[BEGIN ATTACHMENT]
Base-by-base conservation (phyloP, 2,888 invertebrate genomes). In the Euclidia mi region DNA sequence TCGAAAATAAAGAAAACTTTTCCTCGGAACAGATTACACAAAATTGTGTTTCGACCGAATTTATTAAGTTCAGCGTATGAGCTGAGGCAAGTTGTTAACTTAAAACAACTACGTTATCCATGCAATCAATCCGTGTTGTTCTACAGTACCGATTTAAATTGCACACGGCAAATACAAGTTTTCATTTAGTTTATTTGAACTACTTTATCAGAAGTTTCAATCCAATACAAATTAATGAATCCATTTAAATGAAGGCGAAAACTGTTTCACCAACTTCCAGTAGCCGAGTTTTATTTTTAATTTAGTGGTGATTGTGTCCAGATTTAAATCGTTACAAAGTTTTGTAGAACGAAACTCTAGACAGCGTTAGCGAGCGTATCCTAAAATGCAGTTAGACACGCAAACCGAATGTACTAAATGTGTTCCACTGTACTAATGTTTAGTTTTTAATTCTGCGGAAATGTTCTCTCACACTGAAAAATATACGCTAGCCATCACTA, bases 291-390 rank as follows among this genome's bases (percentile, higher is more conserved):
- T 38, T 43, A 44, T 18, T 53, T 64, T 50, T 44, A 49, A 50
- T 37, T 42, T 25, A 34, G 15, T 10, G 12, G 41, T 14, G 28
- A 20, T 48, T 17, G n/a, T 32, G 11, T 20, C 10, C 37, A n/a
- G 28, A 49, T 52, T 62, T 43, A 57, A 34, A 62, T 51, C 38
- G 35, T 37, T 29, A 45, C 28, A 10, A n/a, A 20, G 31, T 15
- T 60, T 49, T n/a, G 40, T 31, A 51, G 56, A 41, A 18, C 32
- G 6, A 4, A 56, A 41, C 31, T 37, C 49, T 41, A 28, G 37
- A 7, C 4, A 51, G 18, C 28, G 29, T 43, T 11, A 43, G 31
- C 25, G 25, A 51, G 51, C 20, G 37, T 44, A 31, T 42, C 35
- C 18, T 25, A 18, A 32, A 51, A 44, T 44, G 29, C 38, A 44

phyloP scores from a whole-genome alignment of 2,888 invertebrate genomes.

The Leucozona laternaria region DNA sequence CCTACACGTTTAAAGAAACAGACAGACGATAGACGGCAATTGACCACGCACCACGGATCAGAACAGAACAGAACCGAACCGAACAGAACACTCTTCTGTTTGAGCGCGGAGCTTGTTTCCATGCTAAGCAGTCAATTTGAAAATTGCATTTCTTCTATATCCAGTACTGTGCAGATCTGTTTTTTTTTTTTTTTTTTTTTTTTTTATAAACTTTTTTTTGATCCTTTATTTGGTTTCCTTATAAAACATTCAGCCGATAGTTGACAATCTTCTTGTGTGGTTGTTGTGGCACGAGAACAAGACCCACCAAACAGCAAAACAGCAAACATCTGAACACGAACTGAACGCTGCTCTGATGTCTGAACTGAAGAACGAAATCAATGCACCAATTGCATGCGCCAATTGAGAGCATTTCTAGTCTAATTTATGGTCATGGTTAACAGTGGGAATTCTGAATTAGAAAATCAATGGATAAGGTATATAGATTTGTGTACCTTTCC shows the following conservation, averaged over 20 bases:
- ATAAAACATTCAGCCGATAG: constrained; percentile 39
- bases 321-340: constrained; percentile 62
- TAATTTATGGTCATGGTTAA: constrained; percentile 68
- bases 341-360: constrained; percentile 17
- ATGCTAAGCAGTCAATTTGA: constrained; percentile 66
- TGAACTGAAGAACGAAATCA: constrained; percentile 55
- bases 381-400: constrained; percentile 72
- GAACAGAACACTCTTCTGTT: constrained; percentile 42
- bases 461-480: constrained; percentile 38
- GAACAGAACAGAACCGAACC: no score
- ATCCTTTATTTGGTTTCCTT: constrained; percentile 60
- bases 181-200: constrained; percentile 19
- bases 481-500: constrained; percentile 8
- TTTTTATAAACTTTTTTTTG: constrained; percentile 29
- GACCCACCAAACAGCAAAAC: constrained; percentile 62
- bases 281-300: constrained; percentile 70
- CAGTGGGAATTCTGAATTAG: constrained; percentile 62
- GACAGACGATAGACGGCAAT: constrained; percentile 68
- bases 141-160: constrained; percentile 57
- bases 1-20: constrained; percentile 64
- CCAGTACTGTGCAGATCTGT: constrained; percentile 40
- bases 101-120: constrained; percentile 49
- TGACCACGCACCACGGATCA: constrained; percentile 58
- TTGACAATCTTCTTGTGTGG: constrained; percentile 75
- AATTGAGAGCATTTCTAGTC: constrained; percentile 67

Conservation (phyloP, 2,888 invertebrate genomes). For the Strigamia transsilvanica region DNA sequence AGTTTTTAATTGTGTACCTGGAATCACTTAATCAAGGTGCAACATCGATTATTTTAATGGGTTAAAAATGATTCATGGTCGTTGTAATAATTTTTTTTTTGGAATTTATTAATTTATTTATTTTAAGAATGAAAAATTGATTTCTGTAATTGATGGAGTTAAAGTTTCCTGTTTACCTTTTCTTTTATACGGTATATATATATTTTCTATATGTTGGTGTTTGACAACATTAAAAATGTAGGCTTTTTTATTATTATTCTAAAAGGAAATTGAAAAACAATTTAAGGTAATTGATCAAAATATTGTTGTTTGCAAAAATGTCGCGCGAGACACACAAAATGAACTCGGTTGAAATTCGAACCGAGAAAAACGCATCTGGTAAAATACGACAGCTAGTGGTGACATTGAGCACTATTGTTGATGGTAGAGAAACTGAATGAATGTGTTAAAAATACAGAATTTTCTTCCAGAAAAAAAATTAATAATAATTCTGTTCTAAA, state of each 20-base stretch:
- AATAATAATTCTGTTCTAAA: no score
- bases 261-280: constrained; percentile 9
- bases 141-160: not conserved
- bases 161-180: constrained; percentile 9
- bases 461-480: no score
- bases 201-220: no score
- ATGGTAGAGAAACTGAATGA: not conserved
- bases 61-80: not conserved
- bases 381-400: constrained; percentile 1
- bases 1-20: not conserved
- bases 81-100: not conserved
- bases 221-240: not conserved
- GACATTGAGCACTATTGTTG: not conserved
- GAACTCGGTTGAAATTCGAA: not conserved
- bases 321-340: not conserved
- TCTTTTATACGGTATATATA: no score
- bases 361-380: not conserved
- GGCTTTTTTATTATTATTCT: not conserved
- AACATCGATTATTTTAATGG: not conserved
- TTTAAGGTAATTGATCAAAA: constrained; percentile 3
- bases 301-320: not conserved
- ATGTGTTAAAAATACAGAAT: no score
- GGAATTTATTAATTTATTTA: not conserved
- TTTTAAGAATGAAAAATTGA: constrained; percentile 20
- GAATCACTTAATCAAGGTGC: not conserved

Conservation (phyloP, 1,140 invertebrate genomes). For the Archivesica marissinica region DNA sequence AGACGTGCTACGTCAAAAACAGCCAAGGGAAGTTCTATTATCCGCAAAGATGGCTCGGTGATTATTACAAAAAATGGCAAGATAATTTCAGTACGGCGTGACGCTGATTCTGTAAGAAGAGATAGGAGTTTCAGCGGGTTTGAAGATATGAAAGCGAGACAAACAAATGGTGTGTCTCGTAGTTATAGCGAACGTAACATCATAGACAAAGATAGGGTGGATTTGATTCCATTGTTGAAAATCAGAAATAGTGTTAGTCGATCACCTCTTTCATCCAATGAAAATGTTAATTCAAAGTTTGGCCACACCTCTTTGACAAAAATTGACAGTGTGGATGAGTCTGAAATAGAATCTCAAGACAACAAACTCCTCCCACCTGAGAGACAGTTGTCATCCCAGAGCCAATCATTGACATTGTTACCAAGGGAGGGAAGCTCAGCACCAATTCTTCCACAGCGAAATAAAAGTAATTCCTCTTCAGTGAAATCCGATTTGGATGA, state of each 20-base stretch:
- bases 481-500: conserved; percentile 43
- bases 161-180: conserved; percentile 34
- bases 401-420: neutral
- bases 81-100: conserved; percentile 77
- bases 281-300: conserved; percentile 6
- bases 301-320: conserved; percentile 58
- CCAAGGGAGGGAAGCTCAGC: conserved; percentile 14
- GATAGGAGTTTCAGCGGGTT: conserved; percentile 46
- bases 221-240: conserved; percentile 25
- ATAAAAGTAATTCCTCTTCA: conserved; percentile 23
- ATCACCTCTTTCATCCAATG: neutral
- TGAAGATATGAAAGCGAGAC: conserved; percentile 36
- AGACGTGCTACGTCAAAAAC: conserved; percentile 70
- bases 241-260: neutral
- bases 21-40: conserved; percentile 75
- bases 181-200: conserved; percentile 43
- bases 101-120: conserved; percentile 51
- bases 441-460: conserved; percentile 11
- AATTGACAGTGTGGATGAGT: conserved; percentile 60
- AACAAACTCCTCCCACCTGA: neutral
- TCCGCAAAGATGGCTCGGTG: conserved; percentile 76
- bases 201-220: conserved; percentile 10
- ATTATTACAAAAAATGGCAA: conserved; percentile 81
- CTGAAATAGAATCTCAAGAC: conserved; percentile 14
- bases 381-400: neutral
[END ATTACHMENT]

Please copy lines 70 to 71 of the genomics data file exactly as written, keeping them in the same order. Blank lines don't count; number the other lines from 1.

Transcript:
- bases 281-300: conserved; percentile 6
- bases 301-320: conserved; percentile 58